Punjab also contributes substantially to foreign exchange by exporting over two million tonnes of Basmati out of nearly 25.54 lakh tonnes (2.6 million tonnes) of the premium rice grown in the state.

Wheat and paddy continue to be the staple of Punjab farmers who grow very little maize and cotton in comparison. Interestingly, maize and cotton are often sold to private traders and price crashes are commonplace even though the central government specifies an MSP for these crops too. But since there is little procurement of these crops by the central government, private players dominate, and seldom pay at MSP.

Nearly 0.5 million tonnes of maize was purchased by private traders from Punjab mandis last year when state also grew 42.60 lakh quintals kapas (raw cotton with seed), and 5.3 million tonnes sugar cane for crushing (according to cane commissioner, Punjab), few thousand tonnes of pulses and oilseeds and around 73 lakh tonnes vegetables, and fruits (mainly kinnow).

The wheat-paddy cycle has come at a heavy cost to the quality of the soil as well as groundwater. Paddy, a water-guzzling crop, not suited to the terrain, has spelt doom for the groundwater aquifers, which are in the dark zone in almost three-fourth of the state. This is forcing farmers to dig new bore wells every year, thereby adding to their input costs.

The area under wheat and paddy increased from a couple of lakh hectares to 27 lakh hectares under paddy and 35 lakh hectares under wheat in the past fives decades, which has led Punjab to become the highest consumer of fertilisers in the country. To irrigate this huge area, Punjab has installed 14.16 lakh tubewells, which could eventually result in desertification of the state.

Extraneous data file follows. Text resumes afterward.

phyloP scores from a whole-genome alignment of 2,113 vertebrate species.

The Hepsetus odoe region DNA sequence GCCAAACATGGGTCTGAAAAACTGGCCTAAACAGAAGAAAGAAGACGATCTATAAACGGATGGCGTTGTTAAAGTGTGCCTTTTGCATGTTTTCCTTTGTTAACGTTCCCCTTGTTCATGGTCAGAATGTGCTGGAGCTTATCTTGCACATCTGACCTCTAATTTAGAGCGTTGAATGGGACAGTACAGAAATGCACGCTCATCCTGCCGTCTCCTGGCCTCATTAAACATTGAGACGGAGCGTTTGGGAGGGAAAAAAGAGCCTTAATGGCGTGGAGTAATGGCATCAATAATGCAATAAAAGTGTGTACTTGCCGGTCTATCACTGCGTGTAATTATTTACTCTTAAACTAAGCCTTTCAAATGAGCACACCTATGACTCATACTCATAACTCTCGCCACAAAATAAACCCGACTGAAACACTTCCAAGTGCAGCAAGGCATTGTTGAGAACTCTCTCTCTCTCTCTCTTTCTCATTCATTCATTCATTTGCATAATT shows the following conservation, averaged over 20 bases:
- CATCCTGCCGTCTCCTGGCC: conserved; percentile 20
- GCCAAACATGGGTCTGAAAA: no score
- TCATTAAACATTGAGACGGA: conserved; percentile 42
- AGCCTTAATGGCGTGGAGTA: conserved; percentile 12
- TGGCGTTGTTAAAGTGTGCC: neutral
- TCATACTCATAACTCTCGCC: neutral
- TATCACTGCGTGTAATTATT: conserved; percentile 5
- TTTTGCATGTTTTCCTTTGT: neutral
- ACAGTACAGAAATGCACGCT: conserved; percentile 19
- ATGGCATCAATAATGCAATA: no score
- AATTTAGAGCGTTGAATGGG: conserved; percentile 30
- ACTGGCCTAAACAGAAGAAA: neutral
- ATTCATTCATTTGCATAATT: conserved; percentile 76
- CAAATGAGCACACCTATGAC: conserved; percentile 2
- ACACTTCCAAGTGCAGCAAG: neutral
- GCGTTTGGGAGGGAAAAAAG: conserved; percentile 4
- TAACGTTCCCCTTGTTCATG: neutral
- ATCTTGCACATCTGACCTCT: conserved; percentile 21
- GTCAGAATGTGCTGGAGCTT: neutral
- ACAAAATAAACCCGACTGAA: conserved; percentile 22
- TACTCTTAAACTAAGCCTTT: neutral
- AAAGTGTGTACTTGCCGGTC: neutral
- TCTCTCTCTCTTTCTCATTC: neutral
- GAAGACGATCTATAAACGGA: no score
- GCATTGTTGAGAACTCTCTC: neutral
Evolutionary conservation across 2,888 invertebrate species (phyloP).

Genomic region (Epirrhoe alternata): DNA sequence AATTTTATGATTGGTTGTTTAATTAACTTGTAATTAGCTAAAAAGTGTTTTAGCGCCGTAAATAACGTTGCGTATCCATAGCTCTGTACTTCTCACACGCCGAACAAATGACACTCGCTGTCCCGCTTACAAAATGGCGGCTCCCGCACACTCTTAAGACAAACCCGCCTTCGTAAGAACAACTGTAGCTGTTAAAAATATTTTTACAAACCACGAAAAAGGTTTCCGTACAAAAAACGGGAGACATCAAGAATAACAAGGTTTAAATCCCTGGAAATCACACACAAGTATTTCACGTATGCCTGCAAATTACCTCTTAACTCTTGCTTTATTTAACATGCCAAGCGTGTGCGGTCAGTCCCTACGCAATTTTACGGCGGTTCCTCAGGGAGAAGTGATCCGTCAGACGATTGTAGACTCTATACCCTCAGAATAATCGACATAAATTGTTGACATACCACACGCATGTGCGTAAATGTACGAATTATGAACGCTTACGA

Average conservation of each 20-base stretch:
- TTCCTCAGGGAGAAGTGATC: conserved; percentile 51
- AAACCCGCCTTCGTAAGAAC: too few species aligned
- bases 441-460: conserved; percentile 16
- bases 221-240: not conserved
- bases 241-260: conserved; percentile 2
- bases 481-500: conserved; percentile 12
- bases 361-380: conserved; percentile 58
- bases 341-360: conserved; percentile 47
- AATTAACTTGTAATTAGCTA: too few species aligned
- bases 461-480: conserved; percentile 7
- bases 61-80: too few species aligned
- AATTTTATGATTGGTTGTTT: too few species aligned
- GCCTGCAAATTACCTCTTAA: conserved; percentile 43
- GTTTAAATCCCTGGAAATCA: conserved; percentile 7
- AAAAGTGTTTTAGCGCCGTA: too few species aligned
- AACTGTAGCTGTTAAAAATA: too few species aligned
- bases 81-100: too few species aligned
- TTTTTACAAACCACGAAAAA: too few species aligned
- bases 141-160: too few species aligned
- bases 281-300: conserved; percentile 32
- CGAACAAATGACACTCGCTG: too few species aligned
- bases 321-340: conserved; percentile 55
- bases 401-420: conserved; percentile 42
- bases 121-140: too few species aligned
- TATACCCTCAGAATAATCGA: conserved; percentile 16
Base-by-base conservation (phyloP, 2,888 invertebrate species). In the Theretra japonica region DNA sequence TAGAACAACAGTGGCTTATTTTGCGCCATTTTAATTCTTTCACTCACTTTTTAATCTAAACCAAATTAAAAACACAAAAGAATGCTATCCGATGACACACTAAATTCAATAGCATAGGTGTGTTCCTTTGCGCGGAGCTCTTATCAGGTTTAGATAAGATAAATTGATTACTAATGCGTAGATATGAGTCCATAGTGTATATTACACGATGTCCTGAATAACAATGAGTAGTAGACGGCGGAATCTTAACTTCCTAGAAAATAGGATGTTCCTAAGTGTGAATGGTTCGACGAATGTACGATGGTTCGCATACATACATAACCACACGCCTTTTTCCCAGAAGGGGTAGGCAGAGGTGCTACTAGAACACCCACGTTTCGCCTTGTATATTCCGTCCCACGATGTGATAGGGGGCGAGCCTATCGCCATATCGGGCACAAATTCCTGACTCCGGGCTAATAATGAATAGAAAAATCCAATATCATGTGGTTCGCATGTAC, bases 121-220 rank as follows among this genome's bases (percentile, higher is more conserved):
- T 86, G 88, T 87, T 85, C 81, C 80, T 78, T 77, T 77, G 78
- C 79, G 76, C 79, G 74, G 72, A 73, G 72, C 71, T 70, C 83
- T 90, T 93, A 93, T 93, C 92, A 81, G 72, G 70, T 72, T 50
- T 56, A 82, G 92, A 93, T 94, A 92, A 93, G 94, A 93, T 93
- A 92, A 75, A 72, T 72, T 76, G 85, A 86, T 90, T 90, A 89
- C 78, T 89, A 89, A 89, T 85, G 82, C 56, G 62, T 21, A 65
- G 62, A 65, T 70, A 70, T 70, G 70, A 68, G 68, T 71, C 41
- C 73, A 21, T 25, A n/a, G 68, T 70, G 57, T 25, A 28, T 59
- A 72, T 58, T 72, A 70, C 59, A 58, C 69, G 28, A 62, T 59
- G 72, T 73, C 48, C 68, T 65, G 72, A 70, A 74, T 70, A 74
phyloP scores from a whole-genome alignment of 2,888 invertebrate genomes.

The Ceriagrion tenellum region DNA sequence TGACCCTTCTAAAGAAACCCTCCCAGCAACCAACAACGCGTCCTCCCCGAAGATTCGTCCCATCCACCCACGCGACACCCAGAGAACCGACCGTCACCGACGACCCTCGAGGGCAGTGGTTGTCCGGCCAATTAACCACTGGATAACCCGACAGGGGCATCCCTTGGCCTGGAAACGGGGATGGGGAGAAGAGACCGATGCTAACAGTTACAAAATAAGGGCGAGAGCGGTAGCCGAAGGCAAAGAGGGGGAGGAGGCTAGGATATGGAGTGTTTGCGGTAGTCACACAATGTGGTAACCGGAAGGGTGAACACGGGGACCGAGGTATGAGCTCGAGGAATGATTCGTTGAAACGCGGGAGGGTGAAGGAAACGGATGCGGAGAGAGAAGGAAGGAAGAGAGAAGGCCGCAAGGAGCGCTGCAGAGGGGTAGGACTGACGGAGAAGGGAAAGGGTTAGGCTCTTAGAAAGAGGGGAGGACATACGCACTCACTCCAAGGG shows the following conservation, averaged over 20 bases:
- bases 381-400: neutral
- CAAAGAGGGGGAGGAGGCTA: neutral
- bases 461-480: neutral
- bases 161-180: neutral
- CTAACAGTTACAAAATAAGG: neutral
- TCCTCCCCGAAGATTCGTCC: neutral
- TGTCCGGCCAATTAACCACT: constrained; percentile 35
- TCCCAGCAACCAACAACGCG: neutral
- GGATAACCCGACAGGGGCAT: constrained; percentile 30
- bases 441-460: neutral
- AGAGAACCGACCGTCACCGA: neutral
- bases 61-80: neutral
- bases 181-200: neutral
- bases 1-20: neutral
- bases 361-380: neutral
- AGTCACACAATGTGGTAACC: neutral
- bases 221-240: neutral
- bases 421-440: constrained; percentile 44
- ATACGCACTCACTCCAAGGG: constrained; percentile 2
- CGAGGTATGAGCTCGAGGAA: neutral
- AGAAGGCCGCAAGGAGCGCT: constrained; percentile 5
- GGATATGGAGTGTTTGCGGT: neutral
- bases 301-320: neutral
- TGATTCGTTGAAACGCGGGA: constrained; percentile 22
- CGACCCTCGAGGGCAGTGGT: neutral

“Along with heavy usage of fertilisers, Punjab also went in for mechanised farming to manage sowing and harvesting of wheat and paddy on such a large scale,” says Bharti Kisan Union (Dakaunda) general secretary Jagmohan Singh, adding that heavy use of diesel, whose price is spiralling, is further raising the input costs.

Small and marginal farmers grow wheat and paddy, as it gives them assured income. They have no knowledge about private trade, and are not in a position to go looking for buyers and better prices.

“The contribution of Punjab cannot be forgotten as it took the responsibility of making India food surplus when it was highly grain deficit in 1960s and farmers here were asked to grow wheat and paddy,” says noted economist S S Johal, recalling how good seeds were provided to the farmers and Commission for Agriculture Crops and Price (CACP), which recommends price of the crops after calculating all the input costs, was set up and Food Corporation of India (FCI) was created to procure wheat and paddy in the 1960s.

While farmers fear the government will soon discontinue the MSP, Johal does not think so.

“The MSP will stay as long as the Public Distribution System (PDS) continues in the country, and PDS cannot be stopped in a country like India where millions are living below the poverty line,” he said.